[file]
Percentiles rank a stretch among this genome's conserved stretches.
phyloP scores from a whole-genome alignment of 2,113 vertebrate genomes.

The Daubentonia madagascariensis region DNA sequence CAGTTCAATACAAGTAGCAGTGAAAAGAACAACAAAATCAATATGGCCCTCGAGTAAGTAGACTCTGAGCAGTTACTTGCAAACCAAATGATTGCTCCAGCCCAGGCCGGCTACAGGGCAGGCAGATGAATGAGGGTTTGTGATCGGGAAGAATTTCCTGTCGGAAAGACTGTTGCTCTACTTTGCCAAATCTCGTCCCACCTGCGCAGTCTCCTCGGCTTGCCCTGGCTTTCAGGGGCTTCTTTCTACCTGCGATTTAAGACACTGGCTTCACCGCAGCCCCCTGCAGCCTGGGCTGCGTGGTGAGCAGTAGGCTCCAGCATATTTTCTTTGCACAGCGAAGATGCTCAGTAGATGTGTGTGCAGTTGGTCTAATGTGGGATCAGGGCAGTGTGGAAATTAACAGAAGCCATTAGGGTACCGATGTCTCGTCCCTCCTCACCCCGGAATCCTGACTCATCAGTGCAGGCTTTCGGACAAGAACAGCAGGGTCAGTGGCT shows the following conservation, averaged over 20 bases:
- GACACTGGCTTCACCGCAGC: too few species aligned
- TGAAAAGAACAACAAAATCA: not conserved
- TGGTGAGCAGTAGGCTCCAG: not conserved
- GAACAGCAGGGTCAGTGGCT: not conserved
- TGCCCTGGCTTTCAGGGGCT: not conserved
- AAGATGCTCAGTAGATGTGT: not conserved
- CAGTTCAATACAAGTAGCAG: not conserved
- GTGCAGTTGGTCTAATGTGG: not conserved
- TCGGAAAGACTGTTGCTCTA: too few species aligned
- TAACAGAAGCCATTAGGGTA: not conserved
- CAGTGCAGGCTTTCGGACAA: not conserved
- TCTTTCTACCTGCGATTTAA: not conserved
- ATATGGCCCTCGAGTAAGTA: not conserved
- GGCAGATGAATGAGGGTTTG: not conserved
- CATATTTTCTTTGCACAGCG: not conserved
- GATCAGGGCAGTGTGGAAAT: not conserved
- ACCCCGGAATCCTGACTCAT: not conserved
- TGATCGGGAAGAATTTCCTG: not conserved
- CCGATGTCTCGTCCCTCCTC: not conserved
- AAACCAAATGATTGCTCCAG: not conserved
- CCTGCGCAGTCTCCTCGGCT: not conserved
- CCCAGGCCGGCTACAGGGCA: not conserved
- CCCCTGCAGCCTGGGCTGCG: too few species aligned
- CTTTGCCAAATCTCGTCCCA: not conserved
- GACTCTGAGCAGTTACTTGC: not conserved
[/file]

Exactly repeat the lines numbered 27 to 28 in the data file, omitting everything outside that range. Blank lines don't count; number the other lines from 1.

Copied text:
- CTTTGCCAAATCTCGTCCCA: not conserved
- GACTCTGAGCAGTTACTTGC: not conserved